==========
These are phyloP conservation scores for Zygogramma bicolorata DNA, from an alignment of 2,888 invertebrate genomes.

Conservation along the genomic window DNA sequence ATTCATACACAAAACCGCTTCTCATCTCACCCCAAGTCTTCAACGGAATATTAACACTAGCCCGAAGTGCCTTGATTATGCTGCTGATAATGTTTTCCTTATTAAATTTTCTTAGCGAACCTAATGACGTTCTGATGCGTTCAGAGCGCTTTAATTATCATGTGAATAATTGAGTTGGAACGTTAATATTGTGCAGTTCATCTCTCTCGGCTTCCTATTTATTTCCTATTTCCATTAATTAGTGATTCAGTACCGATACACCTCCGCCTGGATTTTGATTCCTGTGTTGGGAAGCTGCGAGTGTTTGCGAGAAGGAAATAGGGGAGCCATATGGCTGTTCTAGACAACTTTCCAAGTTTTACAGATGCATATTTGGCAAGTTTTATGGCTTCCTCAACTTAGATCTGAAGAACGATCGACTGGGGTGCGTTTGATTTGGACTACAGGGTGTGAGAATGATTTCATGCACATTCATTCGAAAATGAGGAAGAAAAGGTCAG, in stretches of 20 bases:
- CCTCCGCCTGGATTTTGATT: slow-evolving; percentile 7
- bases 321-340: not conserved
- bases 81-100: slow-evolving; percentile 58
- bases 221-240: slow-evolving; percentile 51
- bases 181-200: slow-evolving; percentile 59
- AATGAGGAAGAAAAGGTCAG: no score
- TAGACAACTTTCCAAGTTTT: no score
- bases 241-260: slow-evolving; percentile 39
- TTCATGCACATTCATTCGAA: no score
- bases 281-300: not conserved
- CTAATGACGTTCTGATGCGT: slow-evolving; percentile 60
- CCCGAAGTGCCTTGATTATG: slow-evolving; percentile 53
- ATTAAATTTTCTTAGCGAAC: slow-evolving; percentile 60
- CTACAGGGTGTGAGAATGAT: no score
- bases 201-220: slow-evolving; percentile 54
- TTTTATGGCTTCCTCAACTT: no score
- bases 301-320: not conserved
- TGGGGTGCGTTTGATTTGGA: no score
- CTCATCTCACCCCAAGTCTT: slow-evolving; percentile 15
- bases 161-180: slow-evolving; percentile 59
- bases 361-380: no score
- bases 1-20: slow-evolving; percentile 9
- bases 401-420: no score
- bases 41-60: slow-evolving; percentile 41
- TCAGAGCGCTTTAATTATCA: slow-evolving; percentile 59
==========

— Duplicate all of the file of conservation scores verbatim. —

These are phyloP conservation scores for Zygogramma bicolorata DNA, from an alignment of 2,888 invertebrate genomes.

Conservation along the genomic window DNA sequence ATTCATACACAAAACCGCTTCTCATCTCACCCCAAGTCTTCAACGGAATATTAACACTAGCCCGAAGTGCCTTGATTATGCTGCTGATAATGTTTTCCTTATTAAATTTTCTTAGCGAACCTAATGACGTTCTGATGCGTTCAGAGCGCTTTAATTATCATGTGAATAATTGAGTTGGAACGTTAATATTGTGCAGTTCATCTCTCTCGGCTTCCTATTTATTTCCTATTTCCATTAATTAGTGATTCAGTACCGATACACCTCCGCCTGGATTTTGATTCCTGTGTTGGGAAGCTGCGAGTGTTTGCGAGAAGGAAATAGGGGAGCCATATGGCTGTTCTAGACAACTTTCCAAGTTTTACAGATGCATATTTGGCAAGTTTTATGGCTTCCTCAACTTAGATCTGAAGAACGATCGACTGGGGTGCGTTTGATTTGGACTACAGGGTGTGAGAATGATTTCATGCACATTCATTCGAAAATGAGGAAGAAAAGGTCAG, in stretches of 20 bases:
- CCTCCGCCTGGATTTTGATT: slow-evolving; percentile 7
- bases 321-340: not conserved
- bases 81-100: slow-evolving; percentile 58
- bases 221-240: slow-evolving; percentile 51
- bases 181-200: slow-evolving; percentile 59
- AATGAGGAAGAAAAGGTCAG: no score
- TAGACAACTTTCCAAGTTTT: no score
- bases 241-260: slow-evolving; percentile 39
- TTCATGCACATTCATTCGAA: no score
- bases 281-300: not conserved
- CTAATGACGTTCTGATGCGT: slow-evolving; percentile 60
- CCCGAAGTGCCTTGATTATG: slow-evolving; percentile 53
- ATTAAATTTTCTTAGCGAAC: slow-evolving; percentile 60
- CTACAGGGTGTGAGAATGAT: no score
- bases 201-220: slow-evolving; percentile 54
- TTTTATGGCTTCCTCAACTT: no score
- bases 301-320: not conserved
- TGGGGTGCGTTTGATTTGGA: no score
- CTCATCTCACCCCAAGTCTT: slow-evolving; percentile 15
- bases 161-180: slow-evolving; percentile 59
- bases 361-380: no score
- bases 1-20: slow-evolving; percentile 9
- bases 401-420: no score
- bases 41-60: slow-evolving; percentile 41
- TCAGAGCGCTTTAATTATCA: slow-evolving; percentile 59